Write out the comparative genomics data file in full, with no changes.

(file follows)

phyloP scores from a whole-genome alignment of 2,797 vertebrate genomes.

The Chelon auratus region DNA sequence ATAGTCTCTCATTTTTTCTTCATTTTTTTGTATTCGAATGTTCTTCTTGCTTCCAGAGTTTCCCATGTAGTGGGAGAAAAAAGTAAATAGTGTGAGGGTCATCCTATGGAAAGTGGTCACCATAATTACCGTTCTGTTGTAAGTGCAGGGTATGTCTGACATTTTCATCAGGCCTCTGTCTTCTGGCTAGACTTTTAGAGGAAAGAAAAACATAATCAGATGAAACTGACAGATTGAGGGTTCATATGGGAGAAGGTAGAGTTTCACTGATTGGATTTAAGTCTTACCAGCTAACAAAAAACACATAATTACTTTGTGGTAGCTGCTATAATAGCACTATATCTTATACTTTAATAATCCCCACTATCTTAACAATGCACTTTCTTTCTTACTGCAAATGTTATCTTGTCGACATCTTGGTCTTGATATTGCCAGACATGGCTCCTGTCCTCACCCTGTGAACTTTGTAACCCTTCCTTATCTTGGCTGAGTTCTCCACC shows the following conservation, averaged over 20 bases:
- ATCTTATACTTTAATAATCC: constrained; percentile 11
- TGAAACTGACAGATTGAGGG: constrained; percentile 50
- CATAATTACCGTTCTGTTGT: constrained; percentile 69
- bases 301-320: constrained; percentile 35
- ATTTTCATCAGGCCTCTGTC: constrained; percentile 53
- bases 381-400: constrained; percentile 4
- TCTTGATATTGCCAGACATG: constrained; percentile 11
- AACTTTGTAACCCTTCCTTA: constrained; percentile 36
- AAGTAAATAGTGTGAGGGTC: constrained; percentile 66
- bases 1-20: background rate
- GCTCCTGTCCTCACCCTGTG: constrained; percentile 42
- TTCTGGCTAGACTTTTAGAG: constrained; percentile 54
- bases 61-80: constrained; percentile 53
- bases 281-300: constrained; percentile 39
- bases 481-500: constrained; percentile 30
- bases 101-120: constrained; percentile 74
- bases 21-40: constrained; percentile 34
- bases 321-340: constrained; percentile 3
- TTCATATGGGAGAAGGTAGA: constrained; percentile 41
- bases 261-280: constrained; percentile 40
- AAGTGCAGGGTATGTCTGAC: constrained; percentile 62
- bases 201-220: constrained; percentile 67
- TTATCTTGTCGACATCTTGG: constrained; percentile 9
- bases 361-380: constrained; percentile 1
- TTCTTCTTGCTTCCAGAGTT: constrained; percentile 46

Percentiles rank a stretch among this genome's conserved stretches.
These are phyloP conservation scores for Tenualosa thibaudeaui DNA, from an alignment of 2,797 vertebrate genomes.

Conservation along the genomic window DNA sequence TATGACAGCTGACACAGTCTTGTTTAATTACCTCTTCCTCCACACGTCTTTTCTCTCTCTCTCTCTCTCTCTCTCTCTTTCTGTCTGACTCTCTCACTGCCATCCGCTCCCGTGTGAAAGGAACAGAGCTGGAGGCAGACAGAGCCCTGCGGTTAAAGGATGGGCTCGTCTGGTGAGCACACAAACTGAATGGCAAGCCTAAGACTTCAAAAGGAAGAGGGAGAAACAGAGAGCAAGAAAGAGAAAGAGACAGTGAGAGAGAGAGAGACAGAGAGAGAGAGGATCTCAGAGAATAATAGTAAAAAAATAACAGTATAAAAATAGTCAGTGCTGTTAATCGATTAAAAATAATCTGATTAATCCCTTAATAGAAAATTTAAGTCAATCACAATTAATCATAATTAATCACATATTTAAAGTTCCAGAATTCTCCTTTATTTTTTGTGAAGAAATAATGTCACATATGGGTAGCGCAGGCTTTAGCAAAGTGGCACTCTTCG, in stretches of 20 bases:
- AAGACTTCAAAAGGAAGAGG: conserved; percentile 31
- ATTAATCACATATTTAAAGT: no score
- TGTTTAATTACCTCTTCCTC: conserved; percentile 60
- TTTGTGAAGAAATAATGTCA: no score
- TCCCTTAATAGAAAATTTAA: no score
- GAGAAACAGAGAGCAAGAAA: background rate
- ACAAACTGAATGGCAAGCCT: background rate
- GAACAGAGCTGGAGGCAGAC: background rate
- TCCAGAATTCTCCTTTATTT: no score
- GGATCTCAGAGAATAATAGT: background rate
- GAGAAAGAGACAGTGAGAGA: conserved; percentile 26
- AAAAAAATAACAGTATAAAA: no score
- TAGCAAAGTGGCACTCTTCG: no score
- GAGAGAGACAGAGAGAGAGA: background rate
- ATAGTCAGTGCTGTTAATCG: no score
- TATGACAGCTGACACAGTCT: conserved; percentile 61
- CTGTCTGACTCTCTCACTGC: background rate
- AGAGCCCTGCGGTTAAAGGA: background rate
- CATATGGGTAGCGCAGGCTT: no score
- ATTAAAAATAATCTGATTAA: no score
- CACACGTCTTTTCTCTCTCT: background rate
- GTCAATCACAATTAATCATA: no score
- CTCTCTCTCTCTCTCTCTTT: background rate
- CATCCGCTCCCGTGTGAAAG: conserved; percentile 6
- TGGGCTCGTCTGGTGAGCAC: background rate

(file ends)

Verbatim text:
phyloP scores from a whole-genome alignment of 2,797 vertebrate genomes.

The Chelon auratus region DNA sequence ATAGTCTCTCATTTTTTCTTCATTTTTTTGTATTCGAATGTTCTTCTTGCTTCCAGAGTTTCCCATGTAGTGGGAGAAAAAAGTAAATAGTGTGAGGGTCATCCTATGGAAAGTGGTCACCATAATTACCGTTCTGTTGTAAGTGCAGGGTATGTCTGACATTTTCATCAGGCCTCTGTCTTCTGGCTAGACTTTTAGAGGAAAGAAAAACATAATCAGATGAAACTGACAGATTGAGGGTTCATATGGGAGAAGGTAGAGTTTCACTGATTGGATTTAAGTCTTACCAGCTAACAAAAAACACATAATTACTTTGTGGTAGCTGCTATAATAGCACTATATCTTATACTTTAATAATCCCCACTATCTTAACAATGCACTTTCTTTCTTACTGCAAATGTTATCTTGTCGACATCTTGGTCTTGATATTGCCAGACATGGCTCCTGTCCTCACCCTGTGAACTTTGTAACCCTTCCTTATCTTGGCTGAGTTCTCCACC shows the following conservation, averaged over 20 bases:
- ATCTTATACTTTAATAATCC: constrained; percentile 11
- TGAAACTGACAGATTGAGGG: constrained; percentile 50
- CATAATTACCGTTCTGTTGT: constrained; percentile 69
- bases 301-320: constrained; percentile 35
- ATTTTCATCAGGCCTCTGTC: constrained; percentile 53
- bases 381-400: constrained; percentile 4
- TCTTGATATTGCCAGACATG: constrained; percentile 11
- AACTTTGTAACCCTTCCTTA: constrained; percentile 36
- AAGTAAATAGTGTGAGGGTC: constrained; percentile 66
- bases 1-20: background rate
- GCTCCTGTCCTCACCCTGTG: constrained; percentile 42
- TTCTGGCTAGACTTTTAGAG: constrained; percentile 54
- bases 61-80: constrained; percentile 53
- bases 281-300: constrained; percentile 39
- bases 481-500: constrained; percentile 30
- bases 101-120: constrained; percentile 74
- bases 21-40: constrained; percentile 34
- bases 321-340: constrained; percentile 3
- TTCATATGGGAGAAGGTAGA: constrained; percentile 41
- bases 261-280: constrained; percentile 40
- AAGTGCAGGGTATGTCTGAC: constrained; percentile 62
- bases 201-220: constrained; percentile 67
- TTATCTTGTCGACATCTTGG: constrained; percentile 9
- bases 361-380: constrained; percentile 1
- TTCTTCTTGCTTCCAGAGTT: constrained; percentile 46

Percentiles rank a stretch among this genome's conserved stretches.
These are phyloP conservation scores for Tenualosa thibaudeaui DNA, from an alignment of 2,797 vertebrate genomes.

Conservation along the genomic window DNA sequence TATGACAGCTGACACAGTCTTGTTTAATTACCTCTTCCTCCACACGTCTTTTCTCTCTCTCTCTCTCTCTCTCTCTCTTTCTGTCTGACTCTCTCACTGCCATCCGCTCCCGTGTGAAAGGAACAGAGCTGGAGGCAGACAGAGCCCTGCGGTTAAAGGATGGGCTCGTCTGGTGAGCACACAAACTGAATGGCAAGCCTAAGACTTCAAAAGGAAGAGGGAGAAACAGAGAGCAAGAAAGAGAAAGAGACAGTGAGAGAGAGAGAGACAGAGAGAGAGAGGATCTCAGAGAATAATAGTAAAAAAATAACAGTATAAAAATAGTCAGTGCTGTTAATCGATTAAAAATAATCTGATTAATCCCTTAATAGAAAATTTAAGTCAATCACAATTAATCATAATTAATCACATATTTAAAGTTCCAGAATTCTCCTTTATTTTTTGTGAAGAAATAATGTCACATATGGGTAGCGCAGGCTTTAGCAAAGTGGCACTCTTCG, in stretches of 20 bases:
- AAGACTTCAAAAGGAAGAGG: conserved; percentile 31
- ATTAATCACATATTTAAAGT: no score
- TGTTTAATTACCTCTTCCTC: conserved; percentile 60
- TTTGTGAAGAAATAATGTCA: no score
- TCCCTTAATAGAAAATTTAA: no score
- GAGAAACAGAGAGCAAGAAA: background rate
- ACAAACTGAATGGCAAGCCT: background rate
- GAACAGAGCTGGAGGCAGAC: background rate
- TCCAGAATTCTCCTTTATTT: no score
- GGATCTCAGAGAATAATAGT: background rate
- GAGAAAGAGACAGTGAGAGA: conserved; percentile 26
- AAAAAAATAACAGTATAAAA: no score
- TAGCAAAGTGGCACTCTTCG: no score
- GAGAGAGACAGAGAGAGAGA: background rate
- ATAGTCAGTGCTGTTAATCG: no score
- TATGACAGCTGACACAGTCT: conserved; percentile 61
- CTGTCTGACTCTCTCACTGC: background rate
- AGAGCCCTGCGGTTAAAGGA: background rate
- CATATGGGTAGCGCAGGCTT: no score
- ATTAAAAATAATCTGATTAA: no score
- CACACGTCTTTTCTCTCTCT: background rate
- GTCAATCACAATTAATCATA: no score
- CTCTCTCTCTCTCTCTCTTT: background rate
- CATCCGCTCCCGTGTGAAAG: conserved; percentile 6
- TGGGCTCGTCTGGTGAGCAC: background rate